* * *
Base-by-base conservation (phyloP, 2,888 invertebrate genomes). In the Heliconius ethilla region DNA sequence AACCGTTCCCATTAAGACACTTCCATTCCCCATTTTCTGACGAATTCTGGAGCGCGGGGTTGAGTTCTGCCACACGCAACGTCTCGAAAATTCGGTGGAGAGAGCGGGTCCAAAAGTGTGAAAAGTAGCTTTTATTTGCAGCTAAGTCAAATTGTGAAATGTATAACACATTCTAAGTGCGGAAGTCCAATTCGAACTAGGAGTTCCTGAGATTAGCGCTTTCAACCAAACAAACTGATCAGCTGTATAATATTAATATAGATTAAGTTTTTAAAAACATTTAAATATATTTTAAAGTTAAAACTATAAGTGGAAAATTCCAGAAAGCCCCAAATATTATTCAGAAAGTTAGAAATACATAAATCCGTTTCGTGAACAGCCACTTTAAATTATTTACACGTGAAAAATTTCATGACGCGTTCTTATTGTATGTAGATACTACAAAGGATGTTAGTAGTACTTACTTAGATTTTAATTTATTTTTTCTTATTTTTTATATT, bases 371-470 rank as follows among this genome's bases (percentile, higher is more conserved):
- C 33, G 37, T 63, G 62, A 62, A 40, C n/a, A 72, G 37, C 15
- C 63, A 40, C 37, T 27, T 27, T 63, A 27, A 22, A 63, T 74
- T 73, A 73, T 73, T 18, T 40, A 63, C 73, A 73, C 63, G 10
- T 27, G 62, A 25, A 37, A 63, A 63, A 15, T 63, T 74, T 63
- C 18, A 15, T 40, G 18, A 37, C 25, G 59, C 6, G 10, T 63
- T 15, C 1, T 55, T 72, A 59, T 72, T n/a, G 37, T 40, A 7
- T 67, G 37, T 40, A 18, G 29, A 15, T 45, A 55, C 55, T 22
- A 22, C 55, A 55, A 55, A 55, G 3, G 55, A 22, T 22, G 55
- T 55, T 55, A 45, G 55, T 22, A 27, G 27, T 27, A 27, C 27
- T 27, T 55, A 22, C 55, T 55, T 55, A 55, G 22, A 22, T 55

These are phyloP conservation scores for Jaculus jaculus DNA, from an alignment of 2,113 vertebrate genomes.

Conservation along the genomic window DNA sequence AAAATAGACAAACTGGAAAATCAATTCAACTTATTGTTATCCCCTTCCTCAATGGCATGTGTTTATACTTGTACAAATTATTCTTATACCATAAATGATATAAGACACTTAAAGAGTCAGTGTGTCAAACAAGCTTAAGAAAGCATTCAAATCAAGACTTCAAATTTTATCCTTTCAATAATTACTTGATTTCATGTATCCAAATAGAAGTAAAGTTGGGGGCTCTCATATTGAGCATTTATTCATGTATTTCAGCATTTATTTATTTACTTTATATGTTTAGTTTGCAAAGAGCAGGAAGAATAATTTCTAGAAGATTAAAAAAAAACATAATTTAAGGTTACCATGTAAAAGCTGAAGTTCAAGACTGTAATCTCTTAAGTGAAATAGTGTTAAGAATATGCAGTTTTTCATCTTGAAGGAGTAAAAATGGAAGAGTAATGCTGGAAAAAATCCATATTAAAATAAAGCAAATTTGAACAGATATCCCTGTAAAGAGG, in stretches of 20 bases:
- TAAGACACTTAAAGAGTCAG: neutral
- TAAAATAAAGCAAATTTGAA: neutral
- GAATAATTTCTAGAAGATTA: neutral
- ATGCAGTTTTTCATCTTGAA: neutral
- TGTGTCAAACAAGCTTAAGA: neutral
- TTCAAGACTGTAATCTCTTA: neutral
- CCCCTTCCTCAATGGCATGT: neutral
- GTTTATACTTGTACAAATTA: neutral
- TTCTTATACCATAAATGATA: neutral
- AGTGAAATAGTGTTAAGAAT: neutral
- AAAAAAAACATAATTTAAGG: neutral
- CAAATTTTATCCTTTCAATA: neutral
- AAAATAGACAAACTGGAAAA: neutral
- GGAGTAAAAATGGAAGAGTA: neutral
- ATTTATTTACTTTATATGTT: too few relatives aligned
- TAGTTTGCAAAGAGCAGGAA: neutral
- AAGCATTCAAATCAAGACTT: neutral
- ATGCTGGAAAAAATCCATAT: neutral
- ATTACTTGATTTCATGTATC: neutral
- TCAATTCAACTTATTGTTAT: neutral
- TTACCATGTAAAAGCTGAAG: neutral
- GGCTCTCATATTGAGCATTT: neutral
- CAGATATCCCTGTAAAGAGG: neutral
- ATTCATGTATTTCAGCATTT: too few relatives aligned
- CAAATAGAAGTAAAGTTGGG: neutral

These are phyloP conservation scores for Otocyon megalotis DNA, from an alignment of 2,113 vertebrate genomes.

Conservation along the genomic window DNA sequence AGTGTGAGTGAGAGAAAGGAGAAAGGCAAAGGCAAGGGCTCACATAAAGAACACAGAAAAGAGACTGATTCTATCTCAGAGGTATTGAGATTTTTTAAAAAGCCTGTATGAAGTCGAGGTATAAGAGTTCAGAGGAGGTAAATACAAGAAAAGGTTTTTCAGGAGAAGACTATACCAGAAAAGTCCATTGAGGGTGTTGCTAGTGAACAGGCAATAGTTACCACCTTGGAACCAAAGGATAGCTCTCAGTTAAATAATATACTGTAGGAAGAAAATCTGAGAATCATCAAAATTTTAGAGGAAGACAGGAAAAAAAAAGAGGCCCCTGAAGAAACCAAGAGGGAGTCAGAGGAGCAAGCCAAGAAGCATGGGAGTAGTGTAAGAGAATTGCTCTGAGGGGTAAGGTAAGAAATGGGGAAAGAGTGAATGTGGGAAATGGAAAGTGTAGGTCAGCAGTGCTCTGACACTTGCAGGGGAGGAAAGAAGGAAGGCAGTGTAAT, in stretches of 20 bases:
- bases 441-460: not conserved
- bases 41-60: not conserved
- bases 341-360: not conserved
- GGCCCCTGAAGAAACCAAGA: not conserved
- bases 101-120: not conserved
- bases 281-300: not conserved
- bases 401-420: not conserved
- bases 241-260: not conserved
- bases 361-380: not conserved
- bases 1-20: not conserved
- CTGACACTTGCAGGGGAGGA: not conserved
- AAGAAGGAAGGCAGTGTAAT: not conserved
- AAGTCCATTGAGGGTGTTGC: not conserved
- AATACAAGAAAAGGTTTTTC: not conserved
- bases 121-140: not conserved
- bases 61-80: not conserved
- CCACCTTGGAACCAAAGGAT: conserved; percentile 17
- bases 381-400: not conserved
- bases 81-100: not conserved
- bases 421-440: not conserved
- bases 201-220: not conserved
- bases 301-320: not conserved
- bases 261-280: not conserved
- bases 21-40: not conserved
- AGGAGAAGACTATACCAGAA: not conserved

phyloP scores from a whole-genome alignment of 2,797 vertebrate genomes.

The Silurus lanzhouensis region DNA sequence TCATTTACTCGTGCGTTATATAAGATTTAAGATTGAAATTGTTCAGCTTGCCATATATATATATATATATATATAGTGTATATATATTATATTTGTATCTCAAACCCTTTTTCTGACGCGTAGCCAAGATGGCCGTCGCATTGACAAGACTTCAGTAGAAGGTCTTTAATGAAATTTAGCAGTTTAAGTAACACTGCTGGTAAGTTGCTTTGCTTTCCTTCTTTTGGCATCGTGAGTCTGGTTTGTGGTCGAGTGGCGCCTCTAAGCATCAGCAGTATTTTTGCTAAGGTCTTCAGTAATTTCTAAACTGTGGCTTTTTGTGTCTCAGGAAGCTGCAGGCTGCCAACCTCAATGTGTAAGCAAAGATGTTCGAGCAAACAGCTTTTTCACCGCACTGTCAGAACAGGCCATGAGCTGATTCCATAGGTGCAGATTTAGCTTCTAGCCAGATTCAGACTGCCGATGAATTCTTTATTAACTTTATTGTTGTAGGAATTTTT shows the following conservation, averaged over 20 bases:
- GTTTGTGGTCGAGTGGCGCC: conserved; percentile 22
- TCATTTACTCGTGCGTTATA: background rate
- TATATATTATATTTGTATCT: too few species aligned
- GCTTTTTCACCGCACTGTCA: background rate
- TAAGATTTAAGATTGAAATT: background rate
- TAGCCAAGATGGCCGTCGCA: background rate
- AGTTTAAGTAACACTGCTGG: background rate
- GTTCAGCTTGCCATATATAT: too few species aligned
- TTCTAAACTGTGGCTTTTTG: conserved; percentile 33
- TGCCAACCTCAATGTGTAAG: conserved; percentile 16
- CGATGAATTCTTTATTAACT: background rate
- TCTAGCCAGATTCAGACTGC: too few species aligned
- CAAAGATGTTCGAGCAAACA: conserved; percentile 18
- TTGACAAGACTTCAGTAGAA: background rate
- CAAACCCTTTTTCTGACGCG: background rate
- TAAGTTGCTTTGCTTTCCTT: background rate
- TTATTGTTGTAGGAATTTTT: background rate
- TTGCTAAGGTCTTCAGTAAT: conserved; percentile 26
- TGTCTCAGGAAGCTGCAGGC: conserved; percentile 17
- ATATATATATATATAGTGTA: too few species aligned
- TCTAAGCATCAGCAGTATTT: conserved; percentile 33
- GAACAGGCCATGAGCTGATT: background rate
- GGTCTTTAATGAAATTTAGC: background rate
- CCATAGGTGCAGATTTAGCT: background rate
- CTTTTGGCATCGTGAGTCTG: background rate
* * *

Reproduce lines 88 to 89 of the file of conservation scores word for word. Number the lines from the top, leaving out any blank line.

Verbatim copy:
- TCTAAGCATCAGCAGTATTT: conserved; percentile 33
- GAACAGGCCATGAGCTGATT: background rate